It’s no secret that Minneapolis is home to a burgeoning food scene. James Beard award–winner Gavin Kaysen is working to ensure chefs from the area have the experience and training needed to be recognized for years to come. Along with owning restaurants Spoon and Stable, Demi and Bellecour, Kaysen is a founding mentor in the Ment’or BKB Foundation, a nonprofit that helps young chefs bolster their skills through unique experiences, named for the initials of the leaders of the group’s board of directors: chefs Daniel Boulud, Thomas Keller and Jérôme Bocuse.
“The idea of the program is giving back to young chefs, finding opportunities for them that they otherwise would not be able to find,” says Kaysen. Founded in 2014, the program connects aspiring chefs with mentors around the country and abroad, inviting them into their mentors' kitchens to learn new techniques and experience food culture outside of their home locations. This year’s recipients include three local young chefs: Alexandra Motz of Spoon and Stable in Minneapolis, Joatta Siebert of the Travail Collective’s Pig Ate My Pizza in Robbinsdale and Stuart Sandquist, formerly of Bellecour, who recently moved to Nashville and works at Henrietta Red.
“I hope to travel and see how restaurants in other countries work with their farmers,” says Motz, who works as a pastry sous chef. “I’m very excited to learn different cuisines and then bring that back to my team.” Motz enjoys making ice cream, macarons and anything candy-related. She became interested in cake decorating when she was a junior in high school. Her first job in the food world was as a pizza cook in her home town.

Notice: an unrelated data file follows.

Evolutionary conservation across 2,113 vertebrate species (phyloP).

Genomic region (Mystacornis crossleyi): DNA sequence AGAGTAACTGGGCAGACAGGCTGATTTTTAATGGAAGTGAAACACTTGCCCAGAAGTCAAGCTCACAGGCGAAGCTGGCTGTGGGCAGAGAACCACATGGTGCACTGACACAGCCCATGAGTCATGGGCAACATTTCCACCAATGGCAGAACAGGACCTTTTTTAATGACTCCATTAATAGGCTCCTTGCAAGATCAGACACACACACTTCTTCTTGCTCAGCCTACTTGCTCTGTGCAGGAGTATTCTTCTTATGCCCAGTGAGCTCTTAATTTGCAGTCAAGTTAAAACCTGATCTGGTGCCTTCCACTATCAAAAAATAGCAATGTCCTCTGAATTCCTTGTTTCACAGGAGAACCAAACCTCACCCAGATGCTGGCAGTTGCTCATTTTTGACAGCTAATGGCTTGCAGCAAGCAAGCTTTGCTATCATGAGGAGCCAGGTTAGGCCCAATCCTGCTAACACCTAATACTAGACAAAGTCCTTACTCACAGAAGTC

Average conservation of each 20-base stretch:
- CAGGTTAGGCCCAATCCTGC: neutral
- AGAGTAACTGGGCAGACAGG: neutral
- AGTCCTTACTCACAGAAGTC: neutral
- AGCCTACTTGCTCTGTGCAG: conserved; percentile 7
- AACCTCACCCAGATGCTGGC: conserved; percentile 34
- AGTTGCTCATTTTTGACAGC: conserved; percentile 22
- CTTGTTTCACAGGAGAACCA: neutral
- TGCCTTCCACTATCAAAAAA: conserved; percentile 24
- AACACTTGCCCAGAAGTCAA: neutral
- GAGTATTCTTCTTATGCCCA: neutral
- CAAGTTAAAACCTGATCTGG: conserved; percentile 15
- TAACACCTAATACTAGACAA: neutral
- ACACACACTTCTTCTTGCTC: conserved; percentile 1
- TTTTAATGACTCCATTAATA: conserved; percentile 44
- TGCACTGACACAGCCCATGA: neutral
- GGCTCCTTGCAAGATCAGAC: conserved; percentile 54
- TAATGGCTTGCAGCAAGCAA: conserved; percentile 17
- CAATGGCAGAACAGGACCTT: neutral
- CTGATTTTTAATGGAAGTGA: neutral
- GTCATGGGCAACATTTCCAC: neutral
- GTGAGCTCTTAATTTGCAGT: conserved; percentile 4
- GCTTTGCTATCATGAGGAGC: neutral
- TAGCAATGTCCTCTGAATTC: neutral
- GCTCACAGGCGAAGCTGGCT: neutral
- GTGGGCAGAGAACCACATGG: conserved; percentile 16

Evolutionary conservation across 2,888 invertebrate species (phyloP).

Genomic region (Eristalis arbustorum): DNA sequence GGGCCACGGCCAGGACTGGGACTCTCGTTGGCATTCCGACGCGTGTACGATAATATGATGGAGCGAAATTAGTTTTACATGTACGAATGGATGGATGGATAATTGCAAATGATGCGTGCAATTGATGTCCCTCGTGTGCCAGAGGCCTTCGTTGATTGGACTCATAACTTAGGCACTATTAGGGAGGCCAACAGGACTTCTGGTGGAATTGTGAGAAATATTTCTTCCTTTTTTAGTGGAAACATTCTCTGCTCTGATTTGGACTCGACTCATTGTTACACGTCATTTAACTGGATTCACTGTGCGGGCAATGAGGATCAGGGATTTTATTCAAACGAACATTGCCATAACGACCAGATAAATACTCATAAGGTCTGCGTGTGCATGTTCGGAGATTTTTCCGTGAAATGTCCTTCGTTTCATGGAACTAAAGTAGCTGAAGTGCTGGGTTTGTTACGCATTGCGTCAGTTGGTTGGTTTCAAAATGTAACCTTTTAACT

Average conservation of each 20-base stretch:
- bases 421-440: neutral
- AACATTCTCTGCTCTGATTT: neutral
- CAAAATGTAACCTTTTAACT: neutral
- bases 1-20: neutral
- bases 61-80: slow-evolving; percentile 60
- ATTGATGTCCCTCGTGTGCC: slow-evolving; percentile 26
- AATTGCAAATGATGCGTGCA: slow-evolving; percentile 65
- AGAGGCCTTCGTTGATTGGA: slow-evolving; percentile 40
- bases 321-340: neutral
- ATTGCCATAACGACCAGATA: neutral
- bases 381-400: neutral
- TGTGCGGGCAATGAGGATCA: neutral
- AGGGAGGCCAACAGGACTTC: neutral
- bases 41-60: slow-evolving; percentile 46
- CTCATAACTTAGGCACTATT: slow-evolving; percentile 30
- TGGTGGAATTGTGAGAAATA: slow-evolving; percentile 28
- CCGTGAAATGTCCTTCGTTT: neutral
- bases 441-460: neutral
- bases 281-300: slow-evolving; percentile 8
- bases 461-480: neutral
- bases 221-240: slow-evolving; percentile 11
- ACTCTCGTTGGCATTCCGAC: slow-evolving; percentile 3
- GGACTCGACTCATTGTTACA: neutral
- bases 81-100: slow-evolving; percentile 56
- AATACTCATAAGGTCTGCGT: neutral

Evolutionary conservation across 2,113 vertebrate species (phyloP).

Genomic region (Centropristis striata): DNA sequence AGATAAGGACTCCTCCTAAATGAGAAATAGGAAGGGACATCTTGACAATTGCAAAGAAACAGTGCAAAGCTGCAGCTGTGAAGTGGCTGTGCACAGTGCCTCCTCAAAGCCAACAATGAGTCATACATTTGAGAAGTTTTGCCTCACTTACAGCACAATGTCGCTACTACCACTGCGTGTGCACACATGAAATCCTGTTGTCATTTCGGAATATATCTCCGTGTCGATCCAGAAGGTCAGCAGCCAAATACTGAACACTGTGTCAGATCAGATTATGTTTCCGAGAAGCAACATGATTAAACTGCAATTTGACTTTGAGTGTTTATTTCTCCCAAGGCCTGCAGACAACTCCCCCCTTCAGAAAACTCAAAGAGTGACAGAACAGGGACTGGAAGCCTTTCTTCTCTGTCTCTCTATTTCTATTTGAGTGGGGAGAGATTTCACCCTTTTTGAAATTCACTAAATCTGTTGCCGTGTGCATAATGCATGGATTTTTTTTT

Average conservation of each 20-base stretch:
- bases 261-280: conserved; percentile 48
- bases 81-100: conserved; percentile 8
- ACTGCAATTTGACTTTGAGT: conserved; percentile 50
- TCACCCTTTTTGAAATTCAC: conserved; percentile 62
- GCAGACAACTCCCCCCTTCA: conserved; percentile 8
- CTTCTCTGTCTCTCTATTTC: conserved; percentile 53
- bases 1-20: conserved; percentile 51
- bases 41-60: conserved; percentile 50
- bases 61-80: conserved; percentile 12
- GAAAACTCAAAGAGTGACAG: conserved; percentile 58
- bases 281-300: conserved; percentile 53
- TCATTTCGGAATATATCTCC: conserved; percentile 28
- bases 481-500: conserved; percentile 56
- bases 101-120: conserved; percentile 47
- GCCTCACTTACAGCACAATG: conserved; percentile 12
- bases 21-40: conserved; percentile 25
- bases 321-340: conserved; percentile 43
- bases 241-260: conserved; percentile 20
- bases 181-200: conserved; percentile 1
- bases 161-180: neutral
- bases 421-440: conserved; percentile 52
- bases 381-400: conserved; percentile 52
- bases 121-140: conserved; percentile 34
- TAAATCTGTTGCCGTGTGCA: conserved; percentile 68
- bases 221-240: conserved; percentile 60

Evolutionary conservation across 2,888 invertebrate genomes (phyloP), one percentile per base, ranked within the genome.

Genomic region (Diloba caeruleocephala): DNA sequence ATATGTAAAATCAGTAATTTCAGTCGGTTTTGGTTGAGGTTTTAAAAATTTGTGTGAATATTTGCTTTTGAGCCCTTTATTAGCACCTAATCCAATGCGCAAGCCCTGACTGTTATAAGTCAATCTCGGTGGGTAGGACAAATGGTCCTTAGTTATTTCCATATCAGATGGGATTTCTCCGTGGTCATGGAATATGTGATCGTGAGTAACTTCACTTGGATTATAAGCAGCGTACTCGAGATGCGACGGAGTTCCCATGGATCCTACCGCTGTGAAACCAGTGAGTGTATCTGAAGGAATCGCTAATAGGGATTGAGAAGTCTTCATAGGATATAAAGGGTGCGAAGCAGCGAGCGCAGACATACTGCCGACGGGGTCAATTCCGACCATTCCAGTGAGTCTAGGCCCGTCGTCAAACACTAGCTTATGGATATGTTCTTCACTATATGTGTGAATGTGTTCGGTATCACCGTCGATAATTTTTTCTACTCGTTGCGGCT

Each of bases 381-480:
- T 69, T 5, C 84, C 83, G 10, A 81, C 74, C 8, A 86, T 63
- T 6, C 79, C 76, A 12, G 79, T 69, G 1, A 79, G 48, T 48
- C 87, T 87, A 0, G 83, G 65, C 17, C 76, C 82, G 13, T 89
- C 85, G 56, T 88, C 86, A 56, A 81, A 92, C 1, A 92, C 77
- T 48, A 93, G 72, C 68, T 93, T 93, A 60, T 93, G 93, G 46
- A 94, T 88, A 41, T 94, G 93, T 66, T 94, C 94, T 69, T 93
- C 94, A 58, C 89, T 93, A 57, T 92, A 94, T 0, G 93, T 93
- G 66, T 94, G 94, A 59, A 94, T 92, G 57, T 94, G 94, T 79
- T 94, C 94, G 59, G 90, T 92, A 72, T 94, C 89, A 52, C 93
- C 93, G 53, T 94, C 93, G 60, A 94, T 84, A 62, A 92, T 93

Stuart Sandquist (Photo courtesy of Samantha Hearn)
Sandquist began his career in food “like a true Wisconsin boy” as a cheesemonger, he says. He looks forward to learning about himself. “[It’s a] chance to go out of my comfort zone professionally and personally, not only ... to learn in a kitchen that's unfamiliar, but striving to live in a city or country I’ve never even visited before,” says Sandquist.
“My current role is chef de partie, a cook responsible for a particular station, and therefore particular dishes. My station is called entremettier, a vegetable and sides-based station,” says Sandquist.
Joatta Siebert (Photo courtesy of Sarah Julson)
Siebert hopes to gain perspective and inspiration from the program. “I'm going to ... learn so much just being in a kitchen of such high caliber,” she says. Her first industry role was at Souris River Brewing, but she believes her true culinary journey began at Travail. She is a chef du partie/tournant [a floating or relief chef] and currently works on Pig Ate My Pizza’s Brewers tasting menu.
Kaysen says giving back to young chefs is important because of the guidance he has received during his own career. His main mentor has been chef Daniel Boulud, owner of a three Michelin–star restaurant and chairman of the BKB Foundation board. Kaysen says he has learned the power of hospitality from Boulud on a trip to France. “I went to drop off ... equipment and he told me I should [go] to his parents' house and keep it in their barn. I met his dad and he invited me in for a cup of coffee, which turned into appetizers, which turned into lunch, to a couple bottles of wine, and we had this incredible time together,” says Kaysen. “It made me realize ... where his generosity came from. All that was wanted in return was a genuine response and a genuine thank you.”
The Ment’or BKB Foundation is about sharing this sense of hospitality and generosity between chefs, whether experienced or just starting out. Kaysen says, “For our generation, the question is what are we going to ... build, and what are we going to leave for the ones who follow."